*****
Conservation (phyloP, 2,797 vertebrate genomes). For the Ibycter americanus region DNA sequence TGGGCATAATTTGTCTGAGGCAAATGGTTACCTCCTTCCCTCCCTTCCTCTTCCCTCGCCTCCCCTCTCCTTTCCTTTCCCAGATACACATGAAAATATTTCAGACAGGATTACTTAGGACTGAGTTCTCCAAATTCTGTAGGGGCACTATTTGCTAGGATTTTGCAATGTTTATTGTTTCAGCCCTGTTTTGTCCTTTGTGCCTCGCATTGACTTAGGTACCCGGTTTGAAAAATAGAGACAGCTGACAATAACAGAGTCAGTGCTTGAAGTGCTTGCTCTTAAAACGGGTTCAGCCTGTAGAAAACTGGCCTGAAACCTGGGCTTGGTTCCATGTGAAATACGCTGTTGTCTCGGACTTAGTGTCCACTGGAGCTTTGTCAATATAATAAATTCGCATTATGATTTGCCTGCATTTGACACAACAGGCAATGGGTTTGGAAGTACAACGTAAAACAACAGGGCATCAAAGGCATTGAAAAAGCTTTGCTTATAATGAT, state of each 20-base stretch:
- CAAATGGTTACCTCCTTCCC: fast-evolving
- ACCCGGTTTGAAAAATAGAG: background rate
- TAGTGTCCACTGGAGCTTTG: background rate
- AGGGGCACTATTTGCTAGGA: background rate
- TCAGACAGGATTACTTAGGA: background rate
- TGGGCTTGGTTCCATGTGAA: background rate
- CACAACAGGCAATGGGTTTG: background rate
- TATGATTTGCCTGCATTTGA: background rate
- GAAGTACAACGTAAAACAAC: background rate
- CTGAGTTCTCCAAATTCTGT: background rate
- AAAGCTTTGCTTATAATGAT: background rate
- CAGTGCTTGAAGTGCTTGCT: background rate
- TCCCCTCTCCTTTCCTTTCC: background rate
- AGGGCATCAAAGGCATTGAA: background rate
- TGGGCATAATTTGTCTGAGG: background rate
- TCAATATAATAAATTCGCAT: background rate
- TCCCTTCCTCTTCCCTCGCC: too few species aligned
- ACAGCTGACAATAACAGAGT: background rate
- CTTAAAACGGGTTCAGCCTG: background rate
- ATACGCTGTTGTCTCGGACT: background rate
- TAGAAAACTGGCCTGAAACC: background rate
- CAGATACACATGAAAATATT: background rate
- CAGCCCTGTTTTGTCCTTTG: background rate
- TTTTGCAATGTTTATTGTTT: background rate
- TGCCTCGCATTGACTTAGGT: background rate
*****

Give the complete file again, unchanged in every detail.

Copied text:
Conservation (phyloP, 2,797 vertebrate genomes). For the Ibycter americanus region DNA sequence TGGGCATAATTTGTCTGAGGCAAATGGTTACCTCCTTCCCTCCCTTCCTCTTCCCTCGCCTCCCCTCTCCTTTCCTTTCCCAGATACACATGAAAATATTTCAGACAGGATTACTTAGGACTGAGTTCTCCAAATTCTGTAGGGGCACTATTTGCTAGGATTTTGCAATGTTTATTGTTTCAGCCCTGTTTTGTCCTTTGTGCCTCGCATTGACTTAGGTACCCGGTTTGAAAAATAGAGACAGCTGACAATAACAGAGTCAGTGCTTGAAGTGCTTGCTCTTAAAACGGGTTCAGCCTGTAGAAAACTGGCCTGAAACCTGGGCTTGGTTCCATGTGAAATACGCTGTTGTCTCGGACTTAGTGTCCACTGGAGCTTTGTCAATATAATAAATTCGCATTATGATTTGCCTGCATTTGACACAACAGGCAATGGGTTTGGAAGTACAACGTAAAACAACAGGGCATCAAAGGCATTGAAAAAGCTTTGCTTATAATGAT, state of each 20-base stretch:
- CAAATGGTTACCTCCTTCCC: fast-evolving
- ACCCGGTTTGAAAAATAGAG: background rate
- TAGTGTCCACTGGAGCTTTG: background rate
- AGGGGCACTATTTGCTAGGA: background rate
- TCAGACAGGATTACTTAGGA: background rate
- TGGGCTTGGTTCCATGTGAA: background rate
- CACAACAGGCAATGGGTTTG: background rate
- TATGATTTGCCTGCATTTGA: background rate
- GAAGTACAACGTAAAACAAC: background rate
- CTGAGTTCTCCAAATTCTGT: background rate
- AAAGCTTTGCTTATAATGAT: background rate
- CAGTGCTTGAAGTGCTTGCT: background rate
- TCCCCTCTCCTTTCCTTTCC: background rate
- AGGGCATCAAAGGCATTGAA: background rate
- TGGGCATAATTTGTCTGAGG: background rate
- TCAATATAATAAATTCGCAT: background rate
- TCCCTTCCTCTTCCCTCGCC: too few species aligned
- ACAGCTGACAATAACAGAGT: background rate
- CTTAAAACGGGTTCAGCCTG: background rate
- ATACGCTGTTGTCTCGGACT: background rate
- TAGAAAACTGGCCTGAAACC: background rate
- CAGATACACATGAAAATATT: background rate
- CAGCCCTGTTTTGTCCTTTG: background rate
- TTTTGCAATGTTTATTGTTT: background rate
- TGCCTCGCATTGACTTAGGT: background rate